David & Goliath


Sermon by Rev. Steven McClelland on 1 Samuel 17.  Focus on the story of David & Goliath.  Why David will always win over Goliath.  Check out Kelly Crandell and the choir following the sermon.

Most people when they think of the story of David and Goliath think of all the underdogs who have ever beat the favorite. Think Rocky, or the New York Giants against the undefeated New England Patriots in the 2008 Super Bowl. But what most people don’t see or think of when they hear this story is that it’s a story of the new and innovative overtaking the old and outdated. Most people like this story because they think it was amazing that David beat the giant Goliath. But what most of us don’t realize is that it’s amazing that we thought Goliath had a chance to win this battle in the first place.

What at first glance looks to be a mismatch of Biblical proportions is really the story of how what is young, new and innovative always overtakes what is established, big and inefficient. It’s a story that is constantly repeating itself throughout our history. Think Apple and Microsoft, Google and Yahoo.

So the first factor that has to be overcome is the Goliath factor. Goliath is that great big giant of an obstacle that seems unbeatable, insurmountable and impossible. Everyone has a Goliath factor. It’s your greatest fear. A difficulty so great that it has you thinking that you should not even attempt it in the first place – that’s your Goliath factor.

Everyone around you has lived under the shadow of Goliath at one time or another. It’s the fear of change, fear of confrontation, fear of success, fear of failure, and ultimately fear of death. Fear is the Goliath that paralyzes us and keeps us from going where God would have us go, which could be to something beyond your wildest imaginings. So freedom from Goliath is the gospel message today!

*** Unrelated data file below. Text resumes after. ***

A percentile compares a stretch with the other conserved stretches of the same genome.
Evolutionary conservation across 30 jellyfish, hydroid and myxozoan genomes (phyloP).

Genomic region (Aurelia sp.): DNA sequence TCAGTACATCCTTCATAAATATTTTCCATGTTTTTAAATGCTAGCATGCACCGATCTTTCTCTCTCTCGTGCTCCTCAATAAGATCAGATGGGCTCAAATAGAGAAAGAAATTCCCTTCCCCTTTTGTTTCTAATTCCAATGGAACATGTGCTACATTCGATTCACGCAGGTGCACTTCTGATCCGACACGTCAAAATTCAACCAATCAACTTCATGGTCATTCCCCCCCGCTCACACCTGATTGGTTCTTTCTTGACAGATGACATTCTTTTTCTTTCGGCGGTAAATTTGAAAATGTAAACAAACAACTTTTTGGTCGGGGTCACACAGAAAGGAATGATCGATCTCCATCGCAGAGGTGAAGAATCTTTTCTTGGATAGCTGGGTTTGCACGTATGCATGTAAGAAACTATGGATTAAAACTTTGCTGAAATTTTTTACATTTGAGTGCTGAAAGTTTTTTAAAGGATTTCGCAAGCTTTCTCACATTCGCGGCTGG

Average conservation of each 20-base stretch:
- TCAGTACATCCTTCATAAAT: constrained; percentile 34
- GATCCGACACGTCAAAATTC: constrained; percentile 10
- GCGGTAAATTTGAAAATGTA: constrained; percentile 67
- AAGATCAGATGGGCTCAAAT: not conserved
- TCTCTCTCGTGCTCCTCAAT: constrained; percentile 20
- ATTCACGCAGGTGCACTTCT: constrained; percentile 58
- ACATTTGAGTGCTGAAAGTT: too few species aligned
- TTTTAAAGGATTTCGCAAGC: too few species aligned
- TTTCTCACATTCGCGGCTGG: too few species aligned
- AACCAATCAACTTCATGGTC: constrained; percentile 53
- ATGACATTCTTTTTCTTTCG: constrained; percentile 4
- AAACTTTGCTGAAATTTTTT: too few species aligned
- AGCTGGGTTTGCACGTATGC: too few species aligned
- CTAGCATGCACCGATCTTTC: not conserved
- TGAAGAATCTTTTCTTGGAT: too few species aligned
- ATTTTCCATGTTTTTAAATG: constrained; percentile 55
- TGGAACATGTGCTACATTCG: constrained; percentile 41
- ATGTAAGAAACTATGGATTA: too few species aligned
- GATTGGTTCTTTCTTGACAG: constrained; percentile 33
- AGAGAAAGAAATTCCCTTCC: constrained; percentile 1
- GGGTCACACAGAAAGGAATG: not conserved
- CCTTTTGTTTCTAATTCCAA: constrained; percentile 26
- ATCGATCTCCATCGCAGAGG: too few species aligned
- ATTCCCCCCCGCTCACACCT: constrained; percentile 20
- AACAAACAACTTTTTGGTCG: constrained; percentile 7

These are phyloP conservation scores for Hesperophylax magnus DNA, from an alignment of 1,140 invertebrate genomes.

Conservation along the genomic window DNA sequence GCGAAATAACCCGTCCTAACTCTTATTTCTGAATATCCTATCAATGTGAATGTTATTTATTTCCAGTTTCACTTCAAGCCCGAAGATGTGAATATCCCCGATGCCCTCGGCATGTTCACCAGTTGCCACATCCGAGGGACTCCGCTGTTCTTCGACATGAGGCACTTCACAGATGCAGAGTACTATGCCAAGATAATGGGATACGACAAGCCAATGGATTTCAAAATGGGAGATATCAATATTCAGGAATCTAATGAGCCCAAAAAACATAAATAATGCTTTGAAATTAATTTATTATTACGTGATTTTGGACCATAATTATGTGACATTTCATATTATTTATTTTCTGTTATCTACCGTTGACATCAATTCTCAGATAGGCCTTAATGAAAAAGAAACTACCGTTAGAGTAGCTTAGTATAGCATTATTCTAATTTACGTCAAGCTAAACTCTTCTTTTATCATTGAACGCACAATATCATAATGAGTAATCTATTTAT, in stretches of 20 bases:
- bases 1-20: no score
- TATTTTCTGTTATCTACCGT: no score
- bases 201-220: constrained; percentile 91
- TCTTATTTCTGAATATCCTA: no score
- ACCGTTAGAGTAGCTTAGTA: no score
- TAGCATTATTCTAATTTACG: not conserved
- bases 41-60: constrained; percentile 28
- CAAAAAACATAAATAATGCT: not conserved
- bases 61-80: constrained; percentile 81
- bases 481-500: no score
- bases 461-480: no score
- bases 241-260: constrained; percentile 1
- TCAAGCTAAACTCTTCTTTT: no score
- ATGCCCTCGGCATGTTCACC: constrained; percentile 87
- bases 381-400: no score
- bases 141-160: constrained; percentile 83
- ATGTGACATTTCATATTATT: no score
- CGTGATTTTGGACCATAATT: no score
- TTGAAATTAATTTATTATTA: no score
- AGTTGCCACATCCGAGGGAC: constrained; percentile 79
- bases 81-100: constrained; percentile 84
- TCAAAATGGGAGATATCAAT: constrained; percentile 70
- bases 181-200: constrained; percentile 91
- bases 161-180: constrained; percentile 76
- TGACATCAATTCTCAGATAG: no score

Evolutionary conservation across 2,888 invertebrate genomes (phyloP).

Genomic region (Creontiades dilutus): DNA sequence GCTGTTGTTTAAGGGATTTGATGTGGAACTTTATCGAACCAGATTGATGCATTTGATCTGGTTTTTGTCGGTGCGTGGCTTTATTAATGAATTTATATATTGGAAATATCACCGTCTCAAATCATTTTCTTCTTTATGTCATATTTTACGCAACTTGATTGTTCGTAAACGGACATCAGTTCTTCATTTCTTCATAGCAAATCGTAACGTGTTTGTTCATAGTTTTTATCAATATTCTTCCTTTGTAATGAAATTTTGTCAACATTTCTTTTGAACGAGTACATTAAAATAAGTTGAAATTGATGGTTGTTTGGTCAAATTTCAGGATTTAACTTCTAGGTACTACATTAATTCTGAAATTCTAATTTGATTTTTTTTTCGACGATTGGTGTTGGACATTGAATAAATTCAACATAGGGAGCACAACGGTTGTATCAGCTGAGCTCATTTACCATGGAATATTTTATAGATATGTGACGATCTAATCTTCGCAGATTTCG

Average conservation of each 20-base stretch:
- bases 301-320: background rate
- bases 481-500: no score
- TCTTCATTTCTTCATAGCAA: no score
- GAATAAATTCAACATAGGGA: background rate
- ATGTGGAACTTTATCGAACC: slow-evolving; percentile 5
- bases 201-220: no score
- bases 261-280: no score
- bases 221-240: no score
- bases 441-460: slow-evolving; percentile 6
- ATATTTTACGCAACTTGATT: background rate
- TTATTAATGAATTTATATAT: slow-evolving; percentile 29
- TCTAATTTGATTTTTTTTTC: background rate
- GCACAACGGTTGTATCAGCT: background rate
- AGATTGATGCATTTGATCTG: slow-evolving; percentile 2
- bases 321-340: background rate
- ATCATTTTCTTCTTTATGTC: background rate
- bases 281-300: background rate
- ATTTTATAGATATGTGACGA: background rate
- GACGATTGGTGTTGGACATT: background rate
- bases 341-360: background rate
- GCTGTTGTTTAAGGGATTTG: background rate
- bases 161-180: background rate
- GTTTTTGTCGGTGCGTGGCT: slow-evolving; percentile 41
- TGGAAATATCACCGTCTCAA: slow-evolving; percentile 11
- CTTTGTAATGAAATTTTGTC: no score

And everything we need to overcome Goliath is found in our reading today. Here’s the context. King Saul of Israel had been fighting tooth and nail for most of his days for every inch of the Promised Land. Even though the land was “Promised,” it did not come without a cost.

So here’s King Saul wearied and haggard by the Philistines who’ve been gaining the upper hand in recent battles with Saul and his army. The text says they were “dismayed” and “greatly afraid.” The threat of Goliath had all but incapacitated them, which is our reminder that when things are at their darkest that’s the time to start looking for agents of hope.

And in this case hope arrives as a young shepherd boy by the name of David, a boy not old enough to be conscripted into Saul’s army. A boy who comes into Saul’s camp, and tells the king that he can kill the giant. Saul doesn’t buy David’s confidence because Saul is still fighting the battle on Goliath’s terms. And so Saul tries to make David wear his armor and fight Goliath in the usual conventional way. Now imagine Gameil Osei trying to wear Johnny Bench’s Catcher’s Gear and you get the picture of what David looked like in Saul’s armor. So David takes it off.

Which brings us to the first clue in terms of beating Goliath. David had self-understanding. You must know what your strengths and weaknesses are. Sun Tzu’s The Art of War says it like this: “Know the enemy and know yourself; in a hundred battles, you will never be defeated. When you are ignorant of your enemy but you know yourself; your chances of winning or losing is equal. If you are ignorant of both your enemy and yourself, you are sure of defeat in every battle.”